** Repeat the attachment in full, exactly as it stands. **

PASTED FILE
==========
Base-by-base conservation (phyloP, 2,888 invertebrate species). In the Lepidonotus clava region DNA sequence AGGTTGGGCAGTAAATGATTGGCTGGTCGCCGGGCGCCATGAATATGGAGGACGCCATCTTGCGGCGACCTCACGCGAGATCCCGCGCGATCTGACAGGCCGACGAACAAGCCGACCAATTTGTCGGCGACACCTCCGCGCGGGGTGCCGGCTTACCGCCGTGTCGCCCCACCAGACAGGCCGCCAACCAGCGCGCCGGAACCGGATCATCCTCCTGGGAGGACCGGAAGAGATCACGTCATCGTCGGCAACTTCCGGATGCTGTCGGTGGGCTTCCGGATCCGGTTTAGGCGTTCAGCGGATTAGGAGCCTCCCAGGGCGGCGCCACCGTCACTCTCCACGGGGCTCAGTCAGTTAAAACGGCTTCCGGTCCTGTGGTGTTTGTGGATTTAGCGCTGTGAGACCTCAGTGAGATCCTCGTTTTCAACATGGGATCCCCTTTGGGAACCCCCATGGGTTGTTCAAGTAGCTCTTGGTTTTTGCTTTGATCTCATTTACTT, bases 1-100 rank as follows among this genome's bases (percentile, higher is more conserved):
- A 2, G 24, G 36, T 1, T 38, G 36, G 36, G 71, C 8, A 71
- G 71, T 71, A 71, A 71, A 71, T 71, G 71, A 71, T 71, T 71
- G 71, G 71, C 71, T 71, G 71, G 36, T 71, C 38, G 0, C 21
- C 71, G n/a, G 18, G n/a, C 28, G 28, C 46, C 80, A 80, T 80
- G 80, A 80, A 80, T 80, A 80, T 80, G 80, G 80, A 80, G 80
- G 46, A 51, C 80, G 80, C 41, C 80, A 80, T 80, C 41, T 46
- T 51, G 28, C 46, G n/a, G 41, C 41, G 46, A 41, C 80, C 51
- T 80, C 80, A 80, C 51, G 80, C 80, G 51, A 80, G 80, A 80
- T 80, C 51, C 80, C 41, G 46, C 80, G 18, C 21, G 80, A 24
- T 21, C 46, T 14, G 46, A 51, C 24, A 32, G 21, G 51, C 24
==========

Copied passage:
Base-by-base conservation (phyloP, 2,888 invertebrate species). In the Lepidonotus clava region DNA sequence AGGTTGGGCAGTAAATGATTGGCTGGTCGCCGGGCGCCATGAATATGGAGGACGCCATCTTGCGGCGACCTCACGCGAGATCCCGCGCGATCTGACAGGCCGACGAACAAGCCGACCAATTTGTCGGCGACACCTCCGCGCGGGGTGCCGGCTTACCGCCGTGTCGCCCCACCAGACAGGCCGCCAACCAGCGCGCCGGAACCGGATCATCCTCCTGGGAGGACCGGAAGAGATCACGTCATCGTCGGCAACTTCCGGATGCTGTCGGTGGGCTTCCGGATCCGGTTTAGGCGTTCAGCGGATTAGGAGCCTCCCAGGGCGGCGCCACCGTCACTCTCCACGGGGCTCAGTCAGTTAAAACGGCTTCCGGTCCTGTGGTGTTTGTGGATTTAGCGCTGTGAGACCTCAGTGAGATCCTCGTTTTCAACATGGGATCCCCTTTGGGAACCCCCATGGGTTGTTCAAGTAGCTCTTGGTTTTTGCTTTGATCTCATTTACTT, bases 1-100 rank as follows among this genome's bases (percentile, higher is more conserved):
- A 2, G 24, G 36, T 1, T 38, G 36, G 36, G 71, C 8, A 71
- G 71, T 71, A 71, A 71, A 71, T 71, G 71, A 71, T 71, T 71
- G 71, G 71, C 71, T 71, G 71, G 36, T 71, C 38, G 0, C 21
- C 71, G n/a, G 18, G n/a, C 28, G 28, C 46, C 80, A 80, T 80
- G 80, A 80, A 80, T 80, A 80, T 80, G 80, G 80, A 80, G 80
- G 46, A 51, C 80, G 80, C 41, C 80, A 80, T 80, C 41, T 46
- T 51, G 28, C 46, G n/a, G 41, C 41, G 46, A 41, C 80, C 51
- T 80, C 80, A 80, C 51, G 80, C 80, G 51, A 80, G 80, A 80
- T 80, C 51, C 80, C 41, G 46, C 80, G 18, C 21, G 80, A 24
- T 21, C 46, T 14, G 46, A 51, C 24, A 32, G 21, G 51, C 24